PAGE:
Ticket #5391 (closed defect: fixed)

Opened 7 years ago

Last modified 7 years ago

Q2D05/6 bricks machines with bad RTC data

Reported by: wmb@… Owned by: wmb@…
Priority: blocker Milestone: Ship.2
Component: ofw - open firmware Version: 1.0-firmware-Q2D05
Keywords: Cc:
Action Needed: Verified: no
Deployments affected: Blocked By:
Blocking:

Description

Install Q2D05 or Q2D06 firmware. Remove all power including the RTC battery. Wait a couple of minutes for the RTC to discarge. Reinstall the RTC battery and reconnect power. Turn on the machine. Congratulations, you have a brick. The screen won't even come on.

If you have a serial console, you can recover as follows:

The last line on the serial console is Page Fault

Do this:

ok probe-pci probe-usb

Now you can reload the firmware from one of the usual sources with the "flash" command.

The root cause of this problem is a deficiency in the "factory-mode" code added by svn 736. If the month value in the RTC is 0 (which is not in the valid range 1..12), the routine that converts the date to the "seconds since 1970" format accesses outside the valid range of the days per month table and faults.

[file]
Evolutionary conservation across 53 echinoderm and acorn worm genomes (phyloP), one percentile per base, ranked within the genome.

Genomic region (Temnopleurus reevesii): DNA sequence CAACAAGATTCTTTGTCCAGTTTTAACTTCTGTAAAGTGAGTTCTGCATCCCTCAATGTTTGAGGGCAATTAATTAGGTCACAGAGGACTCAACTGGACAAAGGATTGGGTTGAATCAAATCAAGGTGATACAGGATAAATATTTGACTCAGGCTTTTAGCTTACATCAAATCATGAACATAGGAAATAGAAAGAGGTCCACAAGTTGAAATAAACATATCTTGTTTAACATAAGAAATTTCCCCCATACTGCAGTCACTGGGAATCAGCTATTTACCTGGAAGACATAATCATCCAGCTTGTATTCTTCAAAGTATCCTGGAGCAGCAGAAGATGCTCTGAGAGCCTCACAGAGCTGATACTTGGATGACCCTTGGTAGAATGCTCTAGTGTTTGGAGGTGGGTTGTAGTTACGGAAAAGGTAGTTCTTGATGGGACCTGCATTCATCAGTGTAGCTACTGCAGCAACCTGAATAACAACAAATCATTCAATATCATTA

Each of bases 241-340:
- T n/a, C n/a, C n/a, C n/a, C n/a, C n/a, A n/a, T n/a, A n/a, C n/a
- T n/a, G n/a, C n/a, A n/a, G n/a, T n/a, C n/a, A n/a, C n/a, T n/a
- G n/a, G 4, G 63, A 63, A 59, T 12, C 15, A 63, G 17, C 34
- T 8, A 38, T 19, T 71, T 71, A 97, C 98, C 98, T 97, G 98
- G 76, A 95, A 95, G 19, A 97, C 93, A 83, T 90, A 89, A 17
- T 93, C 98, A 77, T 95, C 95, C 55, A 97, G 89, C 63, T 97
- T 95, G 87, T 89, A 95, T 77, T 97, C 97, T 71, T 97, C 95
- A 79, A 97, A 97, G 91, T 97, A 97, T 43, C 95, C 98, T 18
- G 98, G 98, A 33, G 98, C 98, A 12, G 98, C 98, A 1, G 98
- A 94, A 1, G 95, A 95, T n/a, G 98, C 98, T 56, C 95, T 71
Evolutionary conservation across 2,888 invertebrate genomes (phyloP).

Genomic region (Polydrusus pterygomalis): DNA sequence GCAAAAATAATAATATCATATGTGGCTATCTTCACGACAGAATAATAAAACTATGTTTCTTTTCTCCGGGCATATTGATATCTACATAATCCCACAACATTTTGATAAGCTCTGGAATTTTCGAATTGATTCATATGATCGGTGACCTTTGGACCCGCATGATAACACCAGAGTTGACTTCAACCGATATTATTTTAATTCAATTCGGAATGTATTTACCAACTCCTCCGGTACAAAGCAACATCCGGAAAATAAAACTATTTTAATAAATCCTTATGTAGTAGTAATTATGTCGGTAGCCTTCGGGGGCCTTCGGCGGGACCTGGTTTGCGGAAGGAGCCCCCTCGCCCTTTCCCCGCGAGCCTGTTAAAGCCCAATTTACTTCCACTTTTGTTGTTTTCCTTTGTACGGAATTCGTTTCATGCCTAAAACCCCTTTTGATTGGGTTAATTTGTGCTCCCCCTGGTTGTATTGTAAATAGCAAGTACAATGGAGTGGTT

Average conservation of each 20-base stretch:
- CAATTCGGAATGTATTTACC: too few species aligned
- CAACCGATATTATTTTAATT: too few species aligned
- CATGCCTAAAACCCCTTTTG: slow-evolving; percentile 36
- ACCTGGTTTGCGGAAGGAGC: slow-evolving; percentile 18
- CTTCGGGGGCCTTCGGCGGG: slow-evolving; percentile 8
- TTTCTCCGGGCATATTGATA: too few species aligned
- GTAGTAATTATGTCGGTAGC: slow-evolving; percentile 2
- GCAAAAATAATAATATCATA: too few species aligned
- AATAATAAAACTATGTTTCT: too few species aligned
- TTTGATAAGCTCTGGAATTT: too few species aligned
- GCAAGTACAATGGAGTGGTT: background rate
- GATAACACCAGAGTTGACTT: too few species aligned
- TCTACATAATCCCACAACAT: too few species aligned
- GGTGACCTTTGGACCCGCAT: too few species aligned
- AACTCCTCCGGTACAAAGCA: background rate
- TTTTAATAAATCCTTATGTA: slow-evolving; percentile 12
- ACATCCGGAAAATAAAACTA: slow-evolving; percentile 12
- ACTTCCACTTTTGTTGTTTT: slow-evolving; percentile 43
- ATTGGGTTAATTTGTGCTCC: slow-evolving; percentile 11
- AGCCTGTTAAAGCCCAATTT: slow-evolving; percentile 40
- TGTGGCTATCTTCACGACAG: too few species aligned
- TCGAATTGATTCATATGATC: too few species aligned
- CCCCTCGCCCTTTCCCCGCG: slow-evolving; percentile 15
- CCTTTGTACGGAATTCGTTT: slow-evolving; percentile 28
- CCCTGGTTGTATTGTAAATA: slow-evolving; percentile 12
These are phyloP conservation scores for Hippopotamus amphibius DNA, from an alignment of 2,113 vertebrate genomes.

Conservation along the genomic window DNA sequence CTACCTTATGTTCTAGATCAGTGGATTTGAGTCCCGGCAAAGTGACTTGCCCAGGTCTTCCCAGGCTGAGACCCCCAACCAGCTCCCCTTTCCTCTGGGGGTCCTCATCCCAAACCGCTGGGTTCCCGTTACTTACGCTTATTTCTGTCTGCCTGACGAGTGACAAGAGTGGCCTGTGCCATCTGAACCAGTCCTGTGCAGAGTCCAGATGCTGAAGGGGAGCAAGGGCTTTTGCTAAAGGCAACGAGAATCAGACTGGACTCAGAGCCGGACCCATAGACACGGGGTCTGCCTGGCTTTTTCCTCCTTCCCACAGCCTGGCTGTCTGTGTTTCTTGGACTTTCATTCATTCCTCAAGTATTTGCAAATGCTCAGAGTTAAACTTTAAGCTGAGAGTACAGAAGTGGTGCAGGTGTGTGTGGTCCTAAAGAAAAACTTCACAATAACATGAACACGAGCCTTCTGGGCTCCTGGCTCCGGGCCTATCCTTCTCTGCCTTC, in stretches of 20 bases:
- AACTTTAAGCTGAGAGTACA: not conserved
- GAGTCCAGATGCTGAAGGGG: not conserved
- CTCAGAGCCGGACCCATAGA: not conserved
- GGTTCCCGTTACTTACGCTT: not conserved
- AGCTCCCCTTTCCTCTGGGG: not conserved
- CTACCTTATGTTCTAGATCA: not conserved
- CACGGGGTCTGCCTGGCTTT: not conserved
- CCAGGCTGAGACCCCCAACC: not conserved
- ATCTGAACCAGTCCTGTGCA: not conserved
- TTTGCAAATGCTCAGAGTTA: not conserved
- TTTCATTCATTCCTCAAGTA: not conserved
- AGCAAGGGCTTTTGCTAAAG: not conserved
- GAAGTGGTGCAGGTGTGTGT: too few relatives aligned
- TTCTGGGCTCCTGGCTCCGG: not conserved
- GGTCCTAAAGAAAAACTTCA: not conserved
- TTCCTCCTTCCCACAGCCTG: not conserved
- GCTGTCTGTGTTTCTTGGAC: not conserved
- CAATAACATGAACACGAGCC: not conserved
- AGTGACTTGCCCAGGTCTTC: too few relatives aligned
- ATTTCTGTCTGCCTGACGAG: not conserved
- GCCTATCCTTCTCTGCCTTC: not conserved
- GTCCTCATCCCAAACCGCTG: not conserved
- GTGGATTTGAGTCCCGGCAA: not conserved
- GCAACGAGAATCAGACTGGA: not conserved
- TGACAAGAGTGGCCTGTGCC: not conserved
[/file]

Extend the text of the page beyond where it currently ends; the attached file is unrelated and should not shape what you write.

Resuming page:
The fix is to force that value to be within the range 1-12 before accessing the table.

This is a very bad bug and I will issue a new version with a fix immediately.

Change History

Changed 7 years ago by wmb@…

Fixed by svn 752. Will be released as q2d07.

This release needs to be deployed as soon as possible. In manufacturing, it is critical to use this instead of Q2D05 or Q2D06. In the field, it can wait until the next convenient update time. If the machine has Q2D04 or earlier, this bug will not be present. If the machine has Q2D05 or Q2D06, everything will be okay so long as the RTC does not lose its data. The only ways in which the bug would manifest on a field machine would be if

a) The RTC battery were to be removed (requires system dissassembly) or to fail (should not happen for several years).

or

b) Someone explicitly sets the RTC month field to 0 (not easy to do from Linux; could be done from OFW if you went out of your way).

Changed 7 years ago by jg

  • milestone changed from Never Assigned to Ship.2

Changed 7 years ago by wmb@…

  • status changed from new to closed
  • resolution set to fixed

Changed 7 years ago by gnu

Turns out that some early mass-production motherboards contained bad clock-battery holders (due to a worn plastic mold), which resulted in some batteries popping out during shipping, e.g. when a box was dropped. The resulting loss of RTC date caused a certain amount of DOA bricking, *without* anyone doing disassembly of units.

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